Women’s Impact On the World of Poker

There are many industries that are still dominated by men, due largely to cultural expectations, stereotypes and discriminatory forces, as well as other factors. These include building and construction, mechanics and car sales, and… poker. Yes, poker.

Like many areas of competition, such as sports, the spotlight has often been on men. In sports, where competition is physical, men and women naturally compete in different leagues, and recently women's football and other sports have been gaining more positive media attention.

Women are making a huge impact on the world of poker

Poker has historically been stereotyped as a male-orientated game, or at least played in a male-dominated environment. There may have been a time where you might have heard the occasional outdated slur between men who think that women "don't belong at the tables".

All that is changing. In fact, that change is already well under way. Poker itself has cleaned up its act, taking to the mainstream with televised tournaments and a secure online gaming industry, as well as a thriving live poker scene across many countries.

There are also more women playing poker every year, more successful female professionals making the headlines and more ambassadors to attract women to the game.

The poker tables are a place where every opponent has to be respected as equal, old or young, man or woman. To think otherwise is to make a huge mistake and lose a lot of money to the "innocent" looking "babe" across the table.

So without further ado, here is a celebration of women's impact on the world of poker.

Women Competing at The Highest Level

There are many talented women in poker who are competing at the very highest level of the game, both online and on the live circuit. Many have also consciously positioned themselves as ambassadors for particular brands, as well as for the game in general.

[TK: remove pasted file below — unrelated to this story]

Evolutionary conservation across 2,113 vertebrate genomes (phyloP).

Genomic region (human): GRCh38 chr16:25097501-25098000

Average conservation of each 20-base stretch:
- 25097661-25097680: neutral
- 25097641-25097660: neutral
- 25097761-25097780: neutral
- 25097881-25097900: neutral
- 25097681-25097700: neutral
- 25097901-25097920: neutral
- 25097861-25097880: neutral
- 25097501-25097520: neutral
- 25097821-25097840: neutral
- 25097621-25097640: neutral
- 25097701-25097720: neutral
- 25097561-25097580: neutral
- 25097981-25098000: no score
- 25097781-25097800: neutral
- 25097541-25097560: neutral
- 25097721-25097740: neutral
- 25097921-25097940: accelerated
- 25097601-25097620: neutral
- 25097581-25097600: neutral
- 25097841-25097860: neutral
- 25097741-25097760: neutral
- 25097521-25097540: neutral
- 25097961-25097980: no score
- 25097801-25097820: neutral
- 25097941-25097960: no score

Kara Scott – After her days training in Muay Thai, Kara became a sports reported and producer before landing a role on the UK show Poker Night Live. Here she quickly got involved in the poker world, picking up strategy along the way, which she now puts to good use as one of poker's most famous female poker pros. Kara Scott finished second in the Irish Open early in her career for an astounding $413k, and has also cashed multiple times in major events like the WSOP. Her total live earnings are over $650k, and she still hosts on shows such as the WSOP on ESPN.

Sofia Lovgren – Sofia consistently makes her living playing online cash games, and has done for the best part of a decade. She's not shy to the live circuit either, with $410k in total winnings, including a 12th place finish in the 2016 WSOP Millionaire Makers event, cashes in the Main Event and deep runs in the EPT. Sofia Lovgren also has her own blog and has written for Poker Player Magazine. She believes it is important to tell stories of success to attract more women to the game.